Question. The object was to resist outlawry and punish offenders?

Answer. Yes, sir; I do not think the people intended to go and violate or wrong any one; but it was to punish those men who were guilty, and who the law would not touch ; and to defend themselves in case of an attack.

Question: What reason have you to believe that they have disbanded?

Answer. From the fact that I do not hear anything of them, and it was generally understood that they were to be disbanded; it was generally understood throughout the country I have been in that they have disbanded, that there was no organization, and nothing in that line, except amongst lawless men-men who were trying to do something they ought not to do, to violate the law.

By the CHAIRMAN: Question. You desired time to consider whether you would give us the names of those persons whose names were asked of you? Answer. I cannot give you the names of those people; I do not recollect them.

Question. You gave the name of one man who was dead; another who was also dead you did not give the name of? »Answer. Two of these men have gone out of the country; they are not in the country


Question: Who are they?
Answer. One was named Jones.
Question. What was his first name?
Answer. He has gone to Brazil, and has been there for two or three years.
Question. What was the name of the other?
Answer. I am trying to think who he was; I cannot call his name to mind any.

Question. Are those all the names you wish to give or can give?

Answer. I might give you more names if I had time to think about the thing. Of course I have not had time to think this thing over since we spoke about it a while ago, for I have been interrogated all the time busily.

Mr. STEVENSON. I should like to have it understood that this witness will give us these names as soon as he can remember them. If he cannot remember them in time to appear before the committee and give them, then that he will send in writing to the chairman a list of such names as he may hereafter remember.

The CHAIRMAN. That will be very desirable.

The WITNESS. I am disposed to do all I can to try and fetch these troubles to an end. I went into the army as a private, and fought my way up to the rank of lieutenant general. I tried to do my duty as a soldier, and since I have been out of the war I have tried to do my duty as a citizen. I have done more probably than any other man in the South to suppress these difficulties and keep them down. While I have been vilified and abused in the papers, and accused of things I never did while in the army and since, I have no desire to hide anything from you at all. I want this matter settled; I want our country quiet once more; and I want to see our people united and working together harmoniously.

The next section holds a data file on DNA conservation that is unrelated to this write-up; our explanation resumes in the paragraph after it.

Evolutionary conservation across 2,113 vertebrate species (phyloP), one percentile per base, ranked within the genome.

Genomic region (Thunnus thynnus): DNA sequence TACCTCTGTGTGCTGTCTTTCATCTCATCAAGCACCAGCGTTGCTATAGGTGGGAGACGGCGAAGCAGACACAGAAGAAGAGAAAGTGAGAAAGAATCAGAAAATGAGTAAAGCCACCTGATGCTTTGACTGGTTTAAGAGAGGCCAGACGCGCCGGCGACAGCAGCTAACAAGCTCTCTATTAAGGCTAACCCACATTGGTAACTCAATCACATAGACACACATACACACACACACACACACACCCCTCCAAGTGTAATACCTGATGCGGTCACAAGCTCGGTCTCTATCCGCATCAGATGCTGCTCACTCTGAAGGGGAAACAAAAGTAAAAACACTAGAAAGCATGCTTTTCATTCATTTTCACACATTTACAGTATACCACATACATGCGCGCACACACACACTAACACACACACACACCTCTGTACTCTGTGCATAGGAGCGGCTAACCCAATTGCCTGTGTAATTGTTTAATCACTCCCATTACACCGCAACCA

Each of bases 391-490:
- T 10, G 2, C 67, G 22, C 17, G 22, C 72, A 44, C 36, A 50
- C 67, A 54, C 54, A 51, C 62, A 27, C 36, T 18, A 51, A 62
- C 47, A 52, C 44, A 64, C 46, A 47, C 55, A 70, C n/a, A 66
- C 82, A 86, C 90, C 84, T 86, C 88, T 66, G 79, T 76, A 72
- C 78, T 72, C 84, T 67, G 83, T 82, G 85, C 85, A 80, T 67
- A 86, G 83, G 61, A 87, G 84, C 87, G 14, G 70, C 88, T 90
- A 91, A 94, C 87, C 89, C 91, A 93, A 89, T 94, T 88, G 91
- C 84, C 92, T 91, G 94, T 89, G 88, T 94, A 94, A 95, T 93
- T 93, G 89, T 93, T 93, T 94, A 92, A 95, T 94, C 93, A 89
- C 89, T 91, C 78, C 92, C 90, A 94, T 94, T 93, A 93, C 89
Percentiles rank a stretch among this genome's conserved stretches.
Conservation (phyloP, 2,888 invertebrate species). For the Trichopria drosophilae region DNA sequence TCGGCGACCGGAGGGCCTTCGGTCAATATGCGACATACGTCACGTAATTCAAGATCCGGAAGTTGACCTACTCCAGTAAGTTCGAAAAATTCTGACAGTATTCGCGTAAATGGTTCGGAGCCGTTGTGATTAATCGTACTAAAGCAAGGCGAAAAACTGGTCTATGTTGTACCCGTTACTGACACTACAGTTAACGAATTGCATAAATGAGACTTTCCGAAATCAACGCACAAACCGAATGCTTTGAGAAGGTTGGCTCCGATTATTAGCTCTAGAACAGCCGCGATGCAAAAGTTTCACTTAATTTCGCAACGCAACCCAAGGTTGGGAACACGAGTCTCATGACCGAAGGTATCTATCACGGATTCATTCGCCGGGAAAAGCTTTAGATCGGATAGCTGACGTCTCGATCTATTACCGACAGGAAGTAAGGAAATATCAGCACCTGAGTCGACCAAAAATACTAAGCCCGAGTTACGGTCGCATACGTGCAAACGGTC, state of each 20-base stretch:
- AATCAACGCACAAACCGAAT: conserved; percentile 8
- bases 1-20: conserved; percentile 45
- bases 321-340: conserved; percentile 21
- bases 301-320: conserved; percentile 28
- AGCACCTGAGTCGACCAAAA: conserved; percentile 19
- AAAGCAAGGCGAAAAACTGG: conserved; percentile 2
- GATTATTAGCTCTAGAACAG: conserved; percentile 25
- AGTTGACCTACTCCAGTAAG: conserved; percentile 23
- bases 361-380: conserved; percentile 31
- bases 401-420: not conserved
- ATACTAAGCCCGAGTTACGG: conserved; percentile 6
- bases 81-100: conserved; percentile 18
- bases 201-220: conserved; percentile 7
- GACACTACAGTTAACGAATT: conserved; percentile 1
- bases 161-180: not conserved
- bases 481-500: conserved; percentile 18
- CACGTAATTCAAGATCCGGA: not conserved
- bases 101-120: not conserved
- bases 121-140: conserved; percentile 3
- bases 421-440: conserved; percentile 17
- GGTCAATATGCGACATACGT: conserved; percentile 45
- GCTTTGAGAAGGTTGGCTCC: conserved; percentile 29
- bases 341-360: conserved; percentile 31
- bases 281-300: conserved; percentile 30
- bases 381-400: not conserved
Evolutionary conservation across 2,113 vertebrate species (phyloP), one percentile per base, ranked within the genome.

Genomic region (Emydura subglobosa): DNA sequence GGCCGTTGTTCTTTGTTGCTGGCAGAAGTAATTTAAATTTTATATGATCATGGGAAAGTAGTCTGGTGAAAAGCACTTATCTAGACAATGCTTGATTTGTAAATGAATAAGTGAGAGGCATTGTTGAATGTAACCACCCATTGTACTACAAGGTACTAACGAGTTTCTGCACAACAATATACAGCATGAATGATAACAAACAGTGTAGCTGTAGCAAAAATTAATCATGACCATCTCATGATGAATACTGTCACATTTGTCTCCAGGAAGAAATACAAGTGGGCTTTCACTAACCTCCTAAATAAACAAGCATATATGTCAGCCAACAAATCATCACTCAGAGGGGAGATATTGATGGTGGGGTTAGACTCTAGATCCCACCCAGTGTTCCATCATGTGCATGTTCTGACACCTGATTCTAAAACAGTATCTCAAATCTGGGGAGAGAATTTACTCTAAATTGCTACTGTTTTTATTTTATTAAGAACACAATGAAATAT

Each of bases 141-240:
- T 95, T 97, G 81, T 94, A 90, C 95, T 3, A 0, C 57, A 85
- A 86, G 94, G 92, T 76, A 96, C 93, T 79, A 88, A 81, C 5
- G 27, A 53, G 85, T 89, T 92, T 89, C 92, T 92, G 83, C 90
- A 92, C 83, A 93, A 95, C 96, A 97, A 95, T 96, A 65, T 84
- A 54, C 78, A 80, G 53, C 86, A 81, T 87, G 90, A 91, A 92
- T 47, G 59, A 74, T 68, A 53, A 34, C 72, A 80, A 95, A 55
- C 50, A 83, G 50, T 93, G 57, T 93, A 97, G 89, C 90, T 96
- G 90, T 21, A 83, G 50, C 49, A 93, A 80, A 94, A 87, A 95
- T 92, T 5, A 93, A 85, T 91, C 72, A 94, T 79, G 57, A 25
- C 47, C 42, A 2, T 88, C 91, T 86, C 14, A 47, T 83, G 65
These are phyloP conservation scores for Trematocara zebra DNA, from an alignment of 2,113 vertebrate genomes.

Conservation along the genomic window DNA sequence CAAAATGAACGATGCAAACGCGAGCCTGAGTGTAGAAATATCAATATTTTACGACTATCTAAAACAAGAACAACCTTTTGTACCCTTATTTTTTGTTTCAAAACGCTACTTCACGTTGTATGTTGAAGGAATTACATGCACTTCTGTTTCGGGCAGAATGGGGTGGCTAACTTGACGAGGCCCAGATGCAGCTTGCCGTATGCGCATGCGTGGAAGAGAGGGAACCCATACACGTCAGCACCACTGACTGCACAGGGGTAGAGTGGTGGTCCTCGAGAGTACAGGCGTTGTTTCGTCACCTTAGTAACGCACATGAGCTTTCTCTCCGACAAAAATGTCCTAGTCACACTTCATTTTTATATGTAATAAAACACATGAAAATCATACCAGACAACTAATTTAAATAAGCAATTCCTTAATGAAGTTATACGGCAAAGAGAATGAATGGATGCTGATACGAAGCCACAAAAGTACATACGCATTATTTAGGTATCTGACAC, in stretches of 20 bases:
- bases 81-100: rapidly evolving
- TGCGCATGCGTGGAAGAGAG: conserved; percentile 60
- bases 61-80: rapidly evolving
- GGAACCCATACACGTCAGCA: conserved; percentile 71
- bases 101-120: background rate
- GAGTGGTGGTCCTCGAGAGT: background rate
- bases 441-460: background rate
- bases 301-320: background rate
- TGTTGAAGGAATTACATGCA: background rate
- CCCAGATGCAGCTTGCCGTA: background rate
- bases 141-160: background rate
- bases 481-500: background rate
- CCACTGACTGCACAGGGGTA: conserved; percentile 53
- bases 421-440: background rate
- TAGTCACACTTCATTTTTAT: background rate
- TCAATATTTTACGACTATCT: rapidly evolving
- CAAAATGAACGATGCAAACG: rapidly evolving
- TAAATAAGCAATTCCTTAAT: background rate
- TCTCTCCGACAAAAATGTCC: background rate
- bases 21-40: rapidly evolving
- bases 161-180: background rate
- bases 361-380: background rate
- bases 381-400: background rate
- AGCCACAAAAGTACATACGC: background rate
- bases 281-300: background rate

By the CHAIRMAN: Question. So far as this secret organization is concerned, the purpose of this committee is not merely to ascertain who are members of it for the purpose of prosecuting them for crime, but to ascertain whether it continues to exist, and who are responsible for the present commission of crimes of this charater, wherever they occur in the Southern States.

Answer. I am satisfied, from my knowledge of the affair, that no such organization does exist; that it was broken up in 1868, and never has existed since that time as an organization.

Question. Do you mean that to apply to all the late insurrectionary States ? Answer. I mean that to apply to this organization of the Ku-Klux Klan. Question. In Tennessee. ? Answer. Yes, sir. Question. And Alabama and Mississippi, North Carolina and South Carolina? Answer. So far as I know; that was the understanding, that it was to be broken up wherever it existed, and to be no longer countenanced.

Question. Can you say that other men who were in the organization, and who felt differently from you, bave not kept it alive for political purposes ?

Answer. I do not think it has been done as an organization; I think all this that has. been done in the course of eighteen months has been done by parties who are not responsible to any body.

Question. Were those who were in the organization, which you say you believe has been disbanded, principally men who had been soldiers in the confederate army?

Answer. I think they were.
Question. Almost entirely?
Answer. Yes, sir.

Question. You say they were men of character and position ?
Answer. Well, they were men who it was thought would behave themselves, and act
friendly, and do discreetly.

Question. Not rash, wild men ?

Answer. No, sir. The object of the organization was to keep out everything of that sort, and to prevent difficulty as far as it could.

Question. So far as you know, it was composed of the best class of southern citizens ? Answer. I do not know whether you might term them the best class or not.

Question. Let us have your understanding of it; were they men of substance and property

Answer. My understanding is that those men who were in the organization were young men mostly; men who had been in the southern army, and men who could be relied upon in case of a difficulty-of an attack from the negroes-who could be relied upon to defend the women and children of the country.